• How can we grow the economy? This is mostly the same as the previous question, although it is usually dressed up to look like the one about jobs. The answer is the same: we can’t. Not even if we fiddle about with the accounting rules to make it look as it we can. As Kenneth Boulding is supposed to have said: “Anyone who believes in indefinite growth in anything physical, on a physically finite planet, is either mad or an economist.”
  • How can we feed ten billion people? I’m by no means sure the human population will grow to this figure, but it’s an assumption people often make, so let’s go with it. We could start off by distributing the food we grow now in a more equitable manner (unlikely; see the point about corporate earnings), but ultimately, in the total absence of electrically-powered agricultural machinery (point 1), sufficient electricity to power them if they existed (point 2), and the many agricultural inputs (fertiliser, pesticides) which we derive from hydrocarbons (did I mention those are running out/getting too expensive?), that may not be a viable option in the long term. I’m not saying this question has no good answer, but it won’t be one from the usual menu of solutions. (AI! Drones! GM crops! Robots! Um… hope?)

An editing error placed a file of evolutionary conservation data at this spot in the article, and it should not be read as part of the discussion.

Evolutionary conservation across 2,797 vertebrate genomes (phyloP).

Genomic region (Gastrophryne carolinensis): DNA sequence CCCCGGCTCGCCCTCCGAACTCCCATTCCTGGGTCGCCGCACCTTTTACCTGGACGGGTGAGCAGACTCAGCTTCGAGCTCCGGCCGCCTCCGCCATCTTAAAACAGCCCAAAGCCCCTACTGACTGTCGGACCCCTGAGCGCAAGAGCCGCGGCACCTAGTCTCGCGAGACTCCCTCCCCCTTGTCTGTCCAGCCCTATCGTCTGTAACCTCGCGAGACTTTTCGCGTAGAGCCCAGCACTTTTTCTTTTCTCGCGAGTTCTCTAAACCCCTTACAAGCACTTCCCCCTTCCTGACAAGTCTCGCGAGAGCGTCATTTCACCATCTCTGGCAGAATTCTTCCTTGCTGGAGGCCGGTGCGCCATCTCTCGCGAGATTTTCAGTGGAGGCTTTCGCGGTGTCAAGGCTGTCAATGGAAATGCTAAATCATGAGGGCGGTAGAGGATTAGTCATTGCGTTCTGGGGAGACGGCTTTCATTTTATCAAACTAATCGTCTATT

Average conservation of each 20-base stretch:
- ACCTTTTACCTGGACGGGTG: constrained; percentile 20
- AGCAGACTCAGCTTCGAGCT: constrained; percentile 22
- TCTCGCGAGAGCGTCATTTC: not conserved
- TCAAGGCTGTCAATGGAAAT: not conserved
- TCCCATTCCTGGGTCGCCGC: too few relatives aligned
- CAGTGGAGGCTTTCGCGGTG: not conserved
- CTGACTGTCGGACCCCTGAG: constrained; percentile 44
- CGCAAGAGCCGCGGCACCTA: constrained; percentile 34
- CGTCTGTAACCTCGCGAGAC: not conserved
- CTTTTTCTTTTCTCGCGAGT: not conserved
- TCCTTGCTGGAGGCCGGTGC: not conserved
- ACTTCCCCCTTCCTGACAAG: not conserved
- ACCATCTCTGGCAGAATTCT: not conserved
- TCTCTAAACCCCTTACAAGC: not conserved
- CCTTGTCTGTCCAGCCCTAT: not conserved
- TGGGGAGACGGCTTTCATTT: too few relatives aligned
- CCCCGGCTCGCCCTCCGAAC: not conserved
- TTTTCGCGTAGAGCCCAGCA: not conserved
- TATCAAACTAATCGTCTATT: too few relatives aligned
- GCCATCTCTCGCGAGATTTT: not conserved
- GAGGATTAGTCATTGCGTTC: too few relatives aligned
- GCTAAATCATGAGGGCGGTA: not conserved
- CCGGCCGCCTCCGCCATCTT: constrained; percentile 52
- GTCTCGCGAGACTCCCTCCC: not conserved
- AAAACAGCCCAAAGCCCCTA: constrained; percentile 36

• How can we stop disrupting the climate? The flippant answer is to invent time travel, go back at least fifty years, and stop doing all that stuff that caused the damage whose effects we are seeing now. The non-flippant answer is to stop causing even more damage, which sadly is not compatible with economic growth, maximising corporate earnings, or the rest of business as usual. (Accounting tricks like carbon credits won’t help here either.) But sadly an awful lot of the damage is already a done deal, and carbon capture and storage won’t fix it. Using the soil for this purpose as advocated by Isabella Tree in her excellent book Wilding (Picador, 2018; ISBN 978-1509805099) might be a good approach, were it not for the issues about corporate profits and feeding ten billion people.